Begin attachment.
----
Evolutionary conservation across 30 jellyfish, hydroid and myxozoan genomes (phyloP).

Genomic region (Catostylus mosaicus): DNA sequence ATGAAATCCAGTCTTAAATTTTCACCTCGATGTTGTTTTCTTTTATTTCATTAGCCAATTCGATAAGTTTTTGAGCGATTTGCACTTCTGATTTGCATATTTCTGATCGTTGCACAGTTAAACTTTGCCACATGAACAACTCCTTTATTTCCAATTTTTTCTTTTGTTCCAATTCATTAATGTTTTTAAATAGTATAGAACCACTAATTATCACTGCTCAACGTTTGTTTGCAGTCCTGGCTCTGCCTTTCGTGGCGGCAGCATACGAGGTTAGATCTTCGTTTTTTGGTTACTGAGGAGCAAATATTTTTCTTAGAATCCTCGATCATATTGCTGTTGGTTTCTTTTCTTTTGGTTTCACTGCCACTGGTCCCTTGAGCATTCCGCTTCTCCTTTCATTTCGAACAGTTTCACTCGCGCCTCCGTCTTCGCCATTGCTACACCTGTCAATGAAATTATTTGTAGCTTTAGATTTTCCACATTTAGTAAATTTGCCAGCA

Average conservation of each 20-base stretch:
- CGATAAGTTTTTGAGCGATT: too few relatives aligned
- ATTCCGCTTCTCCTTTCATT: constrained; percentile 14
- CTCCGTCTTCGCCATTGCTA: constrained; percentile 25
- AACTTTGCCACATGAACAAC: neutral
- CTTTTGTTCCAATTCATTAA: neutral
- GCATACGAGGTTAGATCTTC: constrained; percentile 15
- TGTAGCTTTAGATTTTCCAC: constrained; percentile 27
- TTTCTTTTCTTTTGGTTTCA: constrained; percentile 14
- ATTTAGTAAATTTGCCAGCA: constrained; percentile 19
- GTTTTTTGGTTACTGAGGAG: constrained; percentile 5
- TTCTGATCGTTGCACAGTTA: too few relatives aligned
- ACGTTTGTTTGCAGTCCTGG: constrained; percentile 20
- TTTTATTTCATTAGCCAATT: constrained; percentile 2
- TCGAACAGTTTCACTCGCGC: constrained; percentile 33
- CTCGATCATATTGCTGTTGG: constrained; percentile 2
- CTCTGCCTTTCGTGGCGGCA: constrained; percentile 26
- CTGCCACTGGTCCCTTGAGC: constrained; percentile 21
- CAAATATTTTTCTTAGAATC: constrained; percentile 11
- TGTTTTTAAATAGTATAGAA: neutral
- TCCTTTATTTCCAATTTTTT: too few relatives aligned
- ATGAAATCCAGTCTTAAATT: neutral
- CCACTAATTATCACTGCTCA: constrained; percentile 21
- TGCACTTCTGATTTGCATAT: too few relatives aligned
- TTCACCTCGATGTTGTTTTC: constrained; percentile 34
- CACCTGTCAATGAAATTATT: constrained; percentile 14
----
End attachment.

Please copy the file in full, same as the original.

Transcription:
Evolutionary conservation across 30 jellyfish, hydroid and myxozoan genomes (phyloP).

Genomic region (Catostylus mosaicus): DNA sequence ATGAAATCCAGTCTTAAATTTTCACCTCGATGTTGTTTTCTTTTATTTCATTAGCCAATTCGATAAGTTTTTGAGCGATTTGCACTTCTGATTTGCATATTTCTGATCGTTGCACAGTTAAACTTTGCCACATGAACAACTCCTTTATTTCCAATTTTTTCTTTTGTTCCAATTCATTAATGTTTTTAAATAGTATAGAACCACTAATTATCACTGCTCAACGTTTGTTTGCAGTCCTGGCTCTGCCTTTCGTGGCGGCAGCATACGAGGTTAGATCTTCGTTTTTTGGTTACTGAGGAGCAAATATTTTTCTTAGAATCCTCGATCATATTGCTGTTGGTTTCTTTTCTTTTGGTTTCACTGCCACTGGTCCCTTGAGCATTCCGCTTCTCCTTTCATTTCGAACAGTTTCACTCGCGCCTCCGTCTTCGCCATTGCTACACCTGTCAATGAAATTATTTGTAGCTTTAGATTTTCCACATTTAGTAAATTTGCCAGCA

Average conservation of each 20-base stretch:
- CGATAAGTTTTTGAGCGATT: too few relatives aligned
- ATTCCGCTTCTCCTTTCATT: constrained; percentile 14
- CTCCGTCTTCGCCATTGCTA: constrained; percentile 25
- AACTTTGCCACATGAACAAC: neutral
- CTTTTGTTCCAATTCATTAA: neutral
- GCATACGAGGTTAGATCTTC: constrained; percentile 15
- TGTAGCTTTAGATTTTCCAC: constrained; percentile 27
- TTTCTTTTCTTTTGGTTTCA: constrained; percentile 14
- ATTTAGTAAATTTGCCAGCA: constrained; percentile 19
- GTTTTTTGGTTACTGAGGAG: constrained; percentile 5
- TTCTGATCGTTGCACAGTTA: too few relatives aligned
- ACGTTTGTTTGCAGTCCTGG: constrained; percentile 20
- TTTTATTTCATTAGCCAATT: constrained; percentile 2
- TCGAACAGTTTCACTCGCGC: constrained; percentile 33
- CTCGATCATATTGCTGTTGG: constrained; percentile 2
- CTCTGCCTTTCGTGGCGGCA: constrained; percentile 26
- CTGCCACTGGTCCCTTGAGC: constrained; percentile 21
- CAAATATTTTTCTTAGAATC: constrained; percentile 11
- TGTTTTTAAATAGTATAGAA: neutral
- TCCTTTATTTCCAATTTTTT: too few relatives aligned
- ATGAAATCCAGTCTTAAATT: neutral
- CCACTAATTATCACTGCTCA: constrained; percentile 21
- TGCACTTCTGATTTGCATAT: too few relatives aligned
- TTCACCTCGATGTTGTTTTC: constrained; percentile 34
- CACCTGTCAATGAAATTATT: constrained; percentile 14